U.S. Sen. Steve Daines met with a group of Sidney farmers and ranchers, irrigation district experts, county officials and supporters near the banks of the Yellowstone River on October 14.

Sen. Daines, popular among Richland County Republicans, is running for re-election to the U.S. Senate against Gov. Steve Bullock, a Democrat whose presence was felt at the Yellowstone River event.

Everyone was wearing facemasks as a precaution against COVID-19, and the temperature was frigid as a Pacific Northwest cold front began moving into eastern Montana.

Despite the cold temperatures, less-than-popular facemasks and biting wind, Sen. Daines was all smiles by the end of his brief presentation.

After standing for obligatory photos, the freshman senator nibbled on a frozen ice-cream bar while fielding questions and accepting kudos from local farmers and ranchers. They were eager to express their gratitude toward the senator for fast-tracking a bill to keep intact a 75-year-old power contract with the U.S. Bureau of Reclamation.

Sen. Daines, along with Republican Congressman Greg Gianforte, stepped up to assist Sidney land owners, farmers and other water users by joining with various Washington D.C. lawmakers and preventing the power contract from expiring.

The federal legislation behind Daines’ and Gianforte’s efforts is lengthy and complex. In short, it saved Sidney and Kinsey water users a lot of money.

During a 15-minute impromptu speech, Sen. Daines assured everyone at the event the law would be signed by President Donald Trump within the next 10 days.

Raymond Bell, president of Sidney Water Users Irrigation District (SWUID), estimated the bill will save locals from facing a 100 percent increase on their water-use bills.

The group contacted Rep. Gianforte and Sen. Daines after receiving a letter from the Bureau of Reclamation informing the SWUID it would not be renewing the 75-year-old power contract.

“This affects the livelihood of 45 families supported on our district of around 5000 acres,” Bell wrote in a letter dated Oct. 2, 2020. “Without affordable pumping power we could have been forced to shut down our Irrigation District.”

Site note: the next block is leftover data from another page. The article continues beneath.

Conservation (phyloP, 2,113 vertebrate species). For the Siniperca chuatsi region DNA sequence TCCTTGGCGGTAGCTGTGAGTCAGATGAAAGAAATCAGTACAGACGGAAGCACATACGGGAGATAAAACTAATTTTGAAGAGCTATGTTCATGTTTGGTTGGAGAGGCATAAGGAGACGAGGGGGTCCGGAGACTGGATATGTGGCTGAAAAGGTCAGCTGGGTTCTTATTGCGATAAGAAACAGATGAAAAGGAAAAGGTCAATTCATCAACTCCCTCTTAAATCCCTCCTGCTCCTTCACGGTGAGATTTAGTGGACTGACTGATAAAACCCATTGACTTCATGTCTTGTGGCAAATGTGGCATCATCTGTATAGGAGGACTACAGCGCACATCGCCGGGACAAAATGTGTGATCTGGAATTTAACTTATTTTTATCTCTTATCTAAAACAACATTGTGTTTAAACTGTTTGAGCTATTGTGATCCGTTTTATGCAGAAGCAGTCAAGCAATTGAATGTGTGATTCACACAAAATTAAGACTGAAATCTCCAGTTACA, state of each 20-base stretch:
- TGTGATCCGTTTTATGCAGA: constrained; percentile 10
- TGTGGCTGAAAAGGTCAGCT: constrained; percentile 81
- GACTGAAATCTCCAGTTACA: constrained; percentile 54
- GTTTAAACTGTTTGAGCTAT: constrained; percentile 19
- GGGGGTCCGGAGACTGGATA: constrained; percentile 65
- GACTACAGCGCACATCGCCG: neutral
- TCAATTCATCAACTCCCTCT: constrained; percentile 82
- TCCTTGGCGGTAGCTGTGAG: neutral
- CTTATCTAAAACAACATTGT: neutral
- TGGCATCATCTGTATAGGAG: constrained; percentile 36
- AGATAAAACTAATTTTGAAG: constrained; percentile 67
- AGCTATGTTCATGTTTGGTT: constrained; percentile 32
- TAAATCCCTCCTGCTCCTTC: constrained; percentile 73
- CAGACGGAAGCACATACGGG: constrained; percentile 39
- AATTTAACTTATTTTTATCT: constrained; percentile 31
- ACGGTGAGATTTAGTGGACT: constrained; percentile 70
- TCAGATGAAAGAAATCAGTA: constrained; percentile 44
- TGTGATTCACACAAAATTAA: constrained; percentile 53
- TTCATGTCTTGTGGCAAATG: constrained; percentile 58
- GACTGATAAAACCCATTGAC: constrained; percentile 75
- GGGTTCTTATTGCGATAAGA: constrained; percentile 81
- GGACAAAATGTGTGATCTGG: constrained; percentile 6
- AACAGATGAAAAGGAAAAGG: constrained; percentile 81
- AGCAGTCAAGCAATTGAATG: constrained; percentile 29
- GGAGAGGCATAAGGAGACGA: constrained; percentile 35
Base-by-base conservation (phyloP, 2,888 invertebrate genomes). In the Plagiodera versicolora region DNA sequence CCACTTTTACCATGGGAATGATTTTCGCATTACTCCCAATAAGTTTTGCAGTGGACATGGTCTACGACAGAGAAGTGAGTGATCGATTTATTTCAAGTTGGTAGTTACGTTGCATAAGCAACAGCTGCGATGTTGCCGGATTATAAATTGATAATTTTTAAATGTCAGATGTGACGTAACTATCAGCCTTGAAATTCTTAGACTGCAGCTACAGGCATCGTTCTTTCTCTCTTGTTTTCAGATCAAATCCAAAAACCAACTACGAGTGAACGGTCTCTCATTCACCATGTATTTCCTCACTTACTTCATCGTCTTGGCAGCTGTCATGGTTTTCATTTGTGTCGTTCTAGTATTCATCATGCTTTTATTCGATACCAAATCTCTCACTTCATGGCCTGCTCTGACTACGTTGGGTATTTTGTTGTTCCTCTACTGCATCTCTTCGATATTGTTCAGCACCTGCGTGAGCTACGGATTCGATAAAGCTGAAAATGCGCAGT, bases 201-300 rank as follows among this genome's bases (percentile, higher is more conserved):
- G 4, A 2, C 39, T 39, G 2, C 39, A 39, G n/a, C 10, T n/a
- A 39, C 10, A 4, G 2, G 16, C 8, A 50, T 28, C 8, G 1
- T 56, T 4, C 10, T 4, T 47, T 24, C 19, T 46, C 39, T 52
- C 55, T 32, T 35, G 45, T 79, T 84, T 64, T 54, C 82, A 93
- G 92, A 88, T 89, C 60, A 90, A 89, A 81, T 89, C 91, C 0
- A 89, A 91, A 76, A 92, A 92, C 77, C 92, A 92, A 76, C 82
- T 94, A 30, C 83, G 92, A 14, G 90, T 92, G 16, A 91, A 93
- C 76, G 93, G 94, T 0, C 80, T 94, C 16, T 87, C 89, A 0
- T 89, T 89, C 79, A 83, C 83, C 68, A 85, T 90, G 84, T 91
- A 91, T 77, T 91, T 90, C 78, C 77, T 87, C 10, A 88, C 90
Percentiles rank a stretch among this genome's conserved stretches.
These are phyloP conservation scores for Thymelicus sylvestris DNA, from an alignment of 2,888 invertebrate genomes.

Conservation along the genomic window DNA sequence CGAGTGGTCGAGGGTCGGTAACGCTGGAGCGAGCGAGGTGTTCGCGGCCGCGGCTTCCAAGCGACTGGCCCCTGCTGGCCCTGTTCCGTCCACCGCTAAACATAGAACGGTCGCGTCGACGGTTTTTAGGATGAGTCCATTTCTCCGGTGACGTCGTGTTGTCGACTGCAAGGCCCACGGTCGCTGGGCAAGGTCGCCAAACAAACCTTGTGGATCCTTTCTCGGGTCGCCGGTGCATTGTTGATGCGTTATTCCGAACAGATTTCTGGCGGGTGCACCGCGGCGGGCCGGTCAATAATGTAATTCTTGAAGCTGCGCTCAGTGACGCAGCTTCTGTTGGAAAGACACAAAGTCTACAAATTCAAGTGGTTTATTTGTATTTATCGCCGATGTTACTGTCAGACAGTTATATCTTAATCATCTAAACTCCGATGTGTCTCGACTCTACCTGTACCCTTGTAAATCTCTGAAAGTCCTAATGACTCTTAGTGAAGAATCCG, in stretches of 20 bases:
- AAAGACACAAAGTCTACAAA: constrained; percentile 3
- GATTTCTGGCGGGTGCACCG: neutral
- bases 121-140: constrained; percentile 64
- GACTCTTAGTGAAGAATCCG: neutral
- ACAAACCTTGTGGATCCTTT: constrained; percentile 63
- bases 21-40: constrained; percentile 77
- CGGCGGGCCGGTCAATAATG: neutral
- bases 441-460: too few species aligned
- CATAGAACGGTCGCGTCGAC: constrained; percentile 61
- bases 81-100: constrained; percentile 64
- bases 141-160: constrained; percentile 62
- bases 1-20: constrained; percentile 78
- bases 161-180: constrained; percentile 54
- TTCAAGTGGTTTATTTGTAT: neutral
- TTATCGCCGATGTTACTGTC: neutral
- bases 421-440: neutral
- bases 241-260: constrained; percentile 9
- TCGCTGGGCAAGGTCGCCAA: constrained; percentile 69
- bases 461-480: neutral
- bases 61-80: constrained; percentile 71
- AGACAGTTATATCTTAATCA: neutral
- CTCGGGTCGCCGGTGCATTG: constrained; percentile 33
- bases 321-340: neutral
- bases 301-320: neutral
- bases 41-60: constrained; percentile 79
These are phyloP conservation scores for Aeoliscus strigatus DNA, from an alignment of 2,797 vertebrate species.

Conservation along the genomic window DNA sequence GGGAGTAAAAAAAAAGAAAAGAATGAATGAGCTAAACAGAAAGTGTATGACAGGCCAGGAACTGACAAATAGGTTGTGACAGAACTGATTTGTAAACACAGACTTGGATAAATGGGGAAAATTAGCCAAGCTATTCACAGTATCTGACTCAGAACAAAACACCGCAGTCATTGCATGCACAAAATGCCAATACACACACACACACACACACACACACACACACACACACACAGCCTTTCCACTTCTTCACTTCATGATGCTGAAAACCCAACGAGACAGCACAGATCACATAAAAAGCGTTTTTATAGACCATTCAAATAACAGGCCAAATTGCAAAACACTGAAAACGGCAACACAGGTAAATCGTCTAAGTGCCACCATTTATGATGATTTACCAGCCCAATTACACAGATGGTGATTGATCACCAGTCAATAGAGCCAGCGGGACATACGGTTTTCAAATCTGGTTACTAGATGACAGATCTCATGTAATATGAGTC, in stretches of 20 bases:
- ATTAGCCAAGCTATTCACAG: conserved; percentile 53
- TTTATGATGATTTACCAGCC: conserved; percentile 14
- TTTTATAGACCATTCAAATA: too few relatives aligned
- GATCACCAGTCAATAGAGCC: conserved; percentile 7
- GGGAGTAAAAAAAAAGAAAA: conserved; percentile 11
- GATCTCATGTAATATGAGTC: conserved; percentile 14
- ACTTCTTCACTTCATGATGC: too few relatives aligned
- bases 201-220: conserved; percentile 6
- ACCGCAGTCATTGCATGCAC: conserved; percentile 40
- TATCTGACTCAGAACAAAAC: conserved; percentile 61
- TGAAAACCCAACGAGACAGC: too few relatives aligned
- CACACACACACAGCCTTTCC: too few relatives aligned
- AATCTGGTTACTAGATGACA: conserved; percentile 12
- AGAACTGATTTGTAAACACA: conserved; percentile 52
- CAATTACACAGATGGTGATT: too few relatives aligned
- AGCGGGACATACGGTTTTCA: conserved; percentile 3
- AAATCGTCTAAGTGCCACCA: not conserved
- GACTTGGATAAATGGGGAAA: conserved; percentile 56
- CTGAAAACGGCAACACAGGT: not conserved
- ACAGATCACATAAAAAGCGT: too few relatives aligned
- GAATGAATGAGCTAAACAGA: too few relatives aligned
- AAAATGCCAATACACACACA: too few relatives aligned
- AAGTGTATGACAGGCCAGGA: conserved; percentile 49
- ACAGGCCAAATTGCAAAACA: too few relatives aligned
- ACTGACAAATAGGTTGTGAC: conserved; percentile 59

Rep. Gianforte, locked in a tight race for governor of Montana against Democratic Lt. Gov. Mike Cooney, worked with Sen. Daines to introduce legislation that guarantees renewal of the contract.

As the the Bureau of Reclamation explained to SWUID, it would literally take an act of Congress to renew the 75-year agreement, which helped guarantee affordable water to area farmers since the mid-1940s.

“This critical legislation ensures many family farms in Eastern Montana have access to reliable irrigation, and I look forward to President Trump signing it into law,” Rep. Gianforte stated in a press release. “Agriculture is Montana’s top industry, and I’ll continue working hard to protect it.”

Sen. Daines, dressed in casual blue jeans and brown cowboy boots, addressed the group. They gathered above the banks of the Yellowstone River — a stone’s throw from MT-23 and just across the bridge — to greet the senator and listen to him.

“We got it done,” Sen. Daines said, informing the group he had just finished discussing the legislation (Senate Bill 3758) with President Trump on the drive into Richland County from western Montana. “We got it through without any fireworks.”

Sen. Daines explained the effort to renew the contract with the Bureau of Reclamation was fast-tracked by attaching it as an amendment to legislation Rep. Greg Walden (R-Oregon) introduced on a similar project in his state.

“Thank you for helping us out and for being patient,” Sen. Daines said to the Sidney folks. “All we’re asking for is to help farmers out. Keep it the way it’s always been.

“Had to reach across the aisle to Greg Walden,” the U.S. senator said, pointing out that sometimes the most effective way to pass legislation in Washington, D.C. is to work with fellow lawmakers spearheading similar legislation.

After noting his phone conversation with President Trump, Sen. Daines reassured the group the bill will be signed into law.

“I don’t anticipate any problem,” he said. “Congratulations to you. The last thing you need is a big [rate] increase.”

One member of the group spoke up: “It means a lot to us.”

This triggered a more philosophical statement from the Republican lawmaker.

“If you think about the genius of our founding fathers, who had the foresight to give Montana two senators,” Daines said, alluding to the fact that California — with nearly 40 million residents — has the same number of U.S. senators as the Treasure State. “Anytime you achieve a result for the people you represent, that’s real rewarding.”

After his brief speech, Sen. Daines was a bit more political.

“It’s another good win for our farmers,” he said. “Richland County’s gonna offset some of those votes in the leftist part of the state.”

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